Beauty

CONTACT LENSES 101

medicine and vision concept - man looking at eye chart through eyeglasses

CONTACT LENSES 101

By Hillel Cohen from Einit Optical

A mother and daughter stood next to the service counter at our shop. They seemed to be at a loss, uncertain to be precise. ‘So what’s better? Lenses or glasses? I just can’t decide,’ the girl was saying to the branch manager.
‘Wait a minute,’ the mother said. ‘At what age do you even recommend wearing lenses?’

‘We get asked such questions all the time,’ Einit’s optometrist, Hillel Cohen, tells us. ‘There are still people who are still afraid about putting contact lenses into their eyes, others are not willing to hear about glasses, and there are those who are simply undecided.’

So for the benefit of those of you who can’t make up your minds, we’ve submitted a list of questions to an expert in the field.

Firstly, Einit’s Hillel Cohen explains to us how contact lenses work:

‘Contact lenses are like small glasses lenses which sit on the eye. The lenses sit on the cornea, which is responsible for refracting light and is next to the tear ducts. With hard lenses there is an additional effect – the tears fill the space between the tear ducts and the cornea, lubricating the surface of the cornea, especially with corneas which are affected by distortions like keratoconus, and allows exceptional vision’.

There are different types of lenses, and they are administered to our clients according to their eyes and their personal needs. At Einit, we received the low down about the different options:

Hard lenses: Gas-permeable, less flexible, smaller than soft lenses (by about 10mm), recommended for far-sighted people or in special circumstances. They are known to be harder to adjust to because of the lack of softness and flexibility. There are those who hold that the risk of eye infection is lower than with soft lenses. Hard lenses is particularly good for people with dry eyes.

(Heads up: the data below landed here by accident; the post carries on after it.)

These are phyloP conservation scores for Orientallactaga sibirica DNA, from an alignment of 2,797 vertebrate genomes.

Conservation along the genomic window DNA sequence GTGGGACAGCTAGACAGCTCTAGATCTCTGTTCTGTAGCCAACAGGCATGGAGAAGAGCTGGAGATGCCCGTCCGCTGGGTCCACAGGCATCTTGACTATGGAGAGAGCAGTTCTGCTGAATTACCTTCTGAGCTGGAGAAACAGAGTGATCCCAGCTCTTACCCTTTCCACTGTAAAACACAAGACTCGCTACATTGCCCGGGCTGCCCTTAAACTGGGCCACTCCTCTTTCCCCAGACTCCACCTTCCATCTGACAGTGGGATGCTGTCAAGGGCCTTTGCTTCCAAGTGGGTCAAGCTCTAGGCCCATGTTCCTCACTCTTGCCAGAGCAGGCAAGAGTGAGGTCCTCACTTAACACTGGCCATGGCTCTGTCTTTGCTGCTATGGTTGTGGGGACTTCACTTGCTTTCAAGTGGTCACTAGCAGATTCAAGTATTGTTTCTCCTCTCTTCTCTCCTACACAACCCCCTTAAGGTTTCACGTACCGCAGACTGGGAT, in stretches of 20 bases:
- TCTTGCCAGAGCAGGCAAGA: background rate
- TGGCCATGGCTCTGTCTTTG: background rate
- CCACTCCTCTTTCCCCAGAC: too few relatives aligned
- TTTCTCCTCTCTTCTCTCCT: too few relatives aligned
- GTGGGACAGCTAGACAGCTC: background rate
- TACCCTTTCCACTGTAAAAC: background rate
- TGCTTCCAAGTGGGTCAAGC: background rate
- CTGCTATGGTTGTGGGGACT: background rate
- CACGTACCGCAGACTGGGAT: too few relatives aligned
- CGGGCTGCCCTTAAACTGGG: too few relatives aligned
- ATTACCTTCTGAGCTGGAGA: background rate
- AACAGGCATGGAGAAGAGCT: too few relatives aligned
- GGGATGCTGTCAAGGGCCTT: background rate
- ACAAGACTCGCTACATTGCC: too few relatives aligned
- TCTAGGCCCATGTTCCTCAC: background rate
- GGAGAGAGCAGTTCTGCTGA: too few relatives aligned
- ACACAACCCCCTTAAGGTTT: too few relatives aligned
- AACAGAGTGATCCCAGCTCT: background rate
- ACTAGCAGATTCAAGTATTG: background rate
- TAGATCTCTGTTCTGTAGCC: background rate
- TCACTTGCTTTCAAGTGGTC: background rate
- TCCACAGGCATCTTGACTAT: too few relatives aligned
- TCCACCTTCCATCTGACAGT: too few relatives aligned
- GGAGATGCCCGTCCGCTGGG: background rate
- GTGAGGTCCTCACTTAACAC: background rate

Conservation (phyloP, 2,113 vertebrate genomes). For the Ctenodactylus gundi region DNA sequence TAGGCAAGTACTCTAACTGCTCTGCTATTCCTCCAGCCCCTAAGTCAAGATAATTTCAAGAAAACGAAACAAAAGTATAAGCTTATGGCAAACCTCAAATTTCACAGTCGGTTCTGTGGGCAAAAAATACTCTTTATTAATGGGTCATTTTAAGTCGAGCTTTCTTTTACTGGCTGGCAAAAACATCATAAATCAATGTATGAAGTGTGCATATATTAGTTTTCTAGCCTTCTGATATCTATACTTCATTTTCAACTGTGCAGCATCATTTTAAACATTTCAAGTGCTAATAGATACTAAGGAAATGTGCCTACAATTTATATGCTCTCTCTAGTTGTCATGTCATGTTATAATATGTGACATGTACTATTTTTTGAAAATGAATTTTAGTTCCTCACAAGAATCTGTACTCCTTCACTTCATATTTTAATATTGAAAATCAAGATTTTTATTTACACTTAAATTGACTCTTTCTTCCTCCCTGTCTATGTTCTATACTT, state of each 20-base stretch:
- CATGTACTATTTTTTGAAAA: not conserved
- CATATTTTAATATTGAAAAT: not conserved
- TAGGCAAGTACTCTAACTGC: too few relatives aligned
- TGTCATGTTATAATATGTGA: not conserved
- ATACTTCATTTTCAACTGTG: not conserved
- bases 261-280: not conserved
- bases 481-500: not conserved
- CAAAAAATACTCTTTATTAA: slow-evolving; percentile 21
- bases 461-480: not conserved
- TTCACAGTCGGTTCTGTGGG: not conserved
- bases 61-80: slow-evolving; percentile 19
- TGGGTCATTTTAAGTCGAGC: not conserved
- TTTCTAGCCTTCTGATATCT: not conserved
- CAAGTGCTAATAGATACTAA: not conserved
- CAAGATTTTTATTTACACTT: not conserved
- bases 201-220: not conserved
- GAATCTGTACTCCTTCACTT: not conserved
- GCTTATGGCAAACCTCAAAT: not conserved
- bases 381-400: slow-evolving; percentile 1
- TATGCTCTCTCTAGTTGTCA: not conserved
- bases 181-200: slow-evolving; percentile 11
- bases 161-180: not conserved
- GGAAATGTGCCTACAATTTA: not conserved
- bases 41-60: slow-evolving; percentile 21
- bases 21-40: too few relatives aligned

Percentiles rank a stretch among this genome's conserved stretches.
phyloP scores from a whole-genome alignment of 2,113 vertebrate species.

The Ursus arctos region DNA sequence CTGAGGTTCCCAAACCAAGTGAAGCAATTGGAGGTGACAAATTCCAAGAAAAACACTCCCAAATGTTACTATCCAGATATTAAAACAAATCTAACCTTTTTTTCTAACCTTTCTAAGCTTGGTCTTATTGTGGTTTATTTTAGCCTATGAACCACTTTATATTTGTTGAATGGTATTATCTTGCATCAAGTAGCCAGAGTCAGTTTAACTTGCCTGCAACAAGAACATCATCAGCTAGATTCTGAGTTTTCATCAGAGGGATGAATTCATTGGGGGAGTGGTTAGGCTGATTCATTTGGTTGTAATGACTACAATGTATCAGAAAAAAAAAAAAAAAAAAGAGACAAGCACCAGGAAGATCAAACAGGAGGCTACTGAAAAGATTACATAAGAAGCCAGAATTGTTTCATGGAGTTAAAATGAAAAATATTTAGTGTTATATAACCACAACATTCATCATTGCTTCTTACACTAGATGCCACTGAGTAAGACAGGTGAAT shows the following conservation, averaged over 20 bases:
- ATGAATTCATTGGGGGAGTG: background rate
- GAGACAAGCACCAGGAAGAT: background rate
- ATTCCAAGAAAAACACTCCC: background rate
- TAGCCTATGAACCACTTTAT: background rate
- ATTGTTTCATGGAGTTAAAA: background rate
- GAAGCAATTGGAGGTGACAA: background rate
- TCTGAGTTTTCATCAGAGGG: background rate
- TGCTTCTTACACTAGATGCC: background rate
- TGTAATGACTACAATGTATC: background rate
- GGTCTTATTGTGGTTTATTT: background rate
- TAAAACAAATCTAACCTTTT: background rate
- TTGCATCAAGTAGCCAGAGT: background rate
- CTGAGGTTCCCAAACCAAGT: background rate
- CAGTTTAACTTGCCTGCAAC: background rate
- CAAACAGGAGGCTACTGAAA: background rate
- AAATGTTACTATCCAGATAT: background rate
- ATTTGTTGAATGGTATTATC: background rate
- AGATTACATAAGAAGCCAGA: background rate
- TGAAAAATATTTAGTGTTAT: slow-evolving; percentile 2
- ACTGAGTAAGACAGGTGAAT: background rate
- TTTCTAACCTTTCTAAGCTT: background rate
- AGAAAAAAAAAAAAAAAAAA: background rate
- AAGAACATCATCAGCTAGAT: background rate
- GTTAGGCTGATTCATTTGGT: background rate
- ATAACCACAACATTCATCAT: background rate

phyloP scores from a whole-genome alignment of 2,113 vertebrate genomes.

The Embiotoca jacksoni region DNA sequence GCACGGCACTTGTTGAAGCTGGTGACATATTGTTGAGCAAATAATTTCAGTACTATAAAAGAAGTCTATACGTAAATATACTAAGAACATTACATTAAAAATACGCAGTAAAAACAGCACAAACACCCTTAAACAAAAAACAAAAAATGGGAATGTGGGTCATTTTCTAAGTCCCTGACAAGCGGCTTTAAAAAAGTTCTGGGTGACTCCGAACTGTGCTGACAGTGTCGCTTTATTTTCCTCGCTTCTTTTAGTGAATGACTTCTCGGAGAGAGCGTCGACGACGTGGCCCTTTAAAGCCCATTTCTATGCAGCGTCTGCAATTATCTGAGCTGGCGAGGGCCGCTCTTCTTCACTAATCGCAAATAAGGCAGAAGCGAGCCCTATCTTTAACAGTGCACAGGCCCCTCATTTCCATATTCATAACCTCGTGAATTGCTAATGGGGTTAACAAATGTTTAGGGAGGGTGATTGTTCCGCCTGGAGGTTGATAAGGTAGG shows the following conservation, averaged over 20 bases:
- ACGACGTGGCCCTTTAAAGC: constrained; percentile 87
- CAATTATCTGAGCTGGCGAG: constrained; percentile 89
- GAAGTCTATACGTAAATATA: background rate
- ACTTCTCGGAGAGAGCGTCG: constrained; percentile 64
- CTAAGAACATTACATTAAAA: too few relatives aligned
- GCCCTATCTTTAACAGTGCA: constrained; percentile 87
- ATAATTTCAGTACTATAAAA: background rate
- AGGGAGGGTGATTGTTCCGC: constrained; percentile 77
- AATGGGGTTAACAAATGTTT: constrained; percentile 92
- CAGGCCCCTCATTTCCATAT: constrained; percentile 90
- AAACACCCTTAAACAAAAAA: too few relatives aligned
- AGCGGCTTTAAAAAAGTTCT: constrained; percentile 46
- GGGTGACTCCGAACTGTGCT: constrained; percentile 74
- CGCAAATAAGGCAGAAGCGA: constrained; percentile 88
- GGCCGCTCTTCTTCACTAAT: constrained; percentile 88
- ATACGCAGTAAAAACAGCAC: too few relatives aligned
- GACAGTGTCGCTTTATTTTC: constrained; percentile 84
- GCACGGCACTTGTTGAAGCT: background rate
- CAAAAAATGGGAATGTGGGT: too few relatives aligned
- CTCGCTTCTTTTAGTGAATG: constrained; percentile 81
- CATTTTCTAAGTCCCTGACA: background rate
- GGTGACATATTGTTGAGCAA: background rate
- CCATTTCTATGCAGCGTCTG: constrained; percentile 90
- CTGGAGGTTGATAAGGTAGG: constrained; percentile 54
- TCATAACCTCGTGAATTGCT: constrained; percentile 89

Soft lenses: Flexible, soft and comfortable. Soft lenses are dome-shaped and are about 14mm wide. They are made from a special polymer which is water-permeable (between 28-79%), and rests nicely on the cornea. The factors that make soft lenses so comfortable include the build of the lens (diameter, curves, edging and more) and the materials used (prevents allergies, doesn’t dry out, stable, doesn’t rip, maintains eye’s moisture and more). There are soft lenses which are available as dailies, bi-monthly, monthly and yearly. There are even soft lenses which don’t have to be removed for a full month. Changing lenses more often reduces the risk of various eye problems.

Daily multifocals: These are advanced lenses which are created with 3D technology, and are made from three lenses which are “stuck” on top of one another so that each lens is designated for a different vision segment – far, intermediary and near vision.

Daily contact lenses for patients with astigmatism: Until recently, only hard or monthly contact lenses were available with cylinders. Today, dailies can be made with cylinders and are also suitable for near-sightedness.

Moist Lenses: Patients with sensitivity or dryness who until now were forced to limit the amount of time they wore lenses because of discomfort, can purchase lenses with added moisture. These lenses contain polyvinyl alcohol which gives added moisture with every blink of the eye

Silicon Hydrogels: Absorb up to five times more oxygen than regular lenses, which makes them suitable for sleeping in. Silicon Hydrogels are suitable for frequent flyers, for example, or for people who take regular afternoon naps.

Healthy lenses for vision distortions: Keratoconus is a vision problem where the cornea is distorted and becomes like a cone. The ramifications of keratoconus is blurring of vision if it is not corrected by eyeglasses. Usage of contact lenses that are healthy for keratoconus is the best treatment. There are only a few types of contact lenses for those that suffer from keratoconus.

Look out for more tips on contact lenses in the next issue of Bizness Magazine!

You can contact Einit for further information:
Jerusalem | Yeshayahu 2 | 02-5002050
Ramat Bet Shemesh | Nachal Zohar 10 | 02-991811

1 Comment

1 Comment

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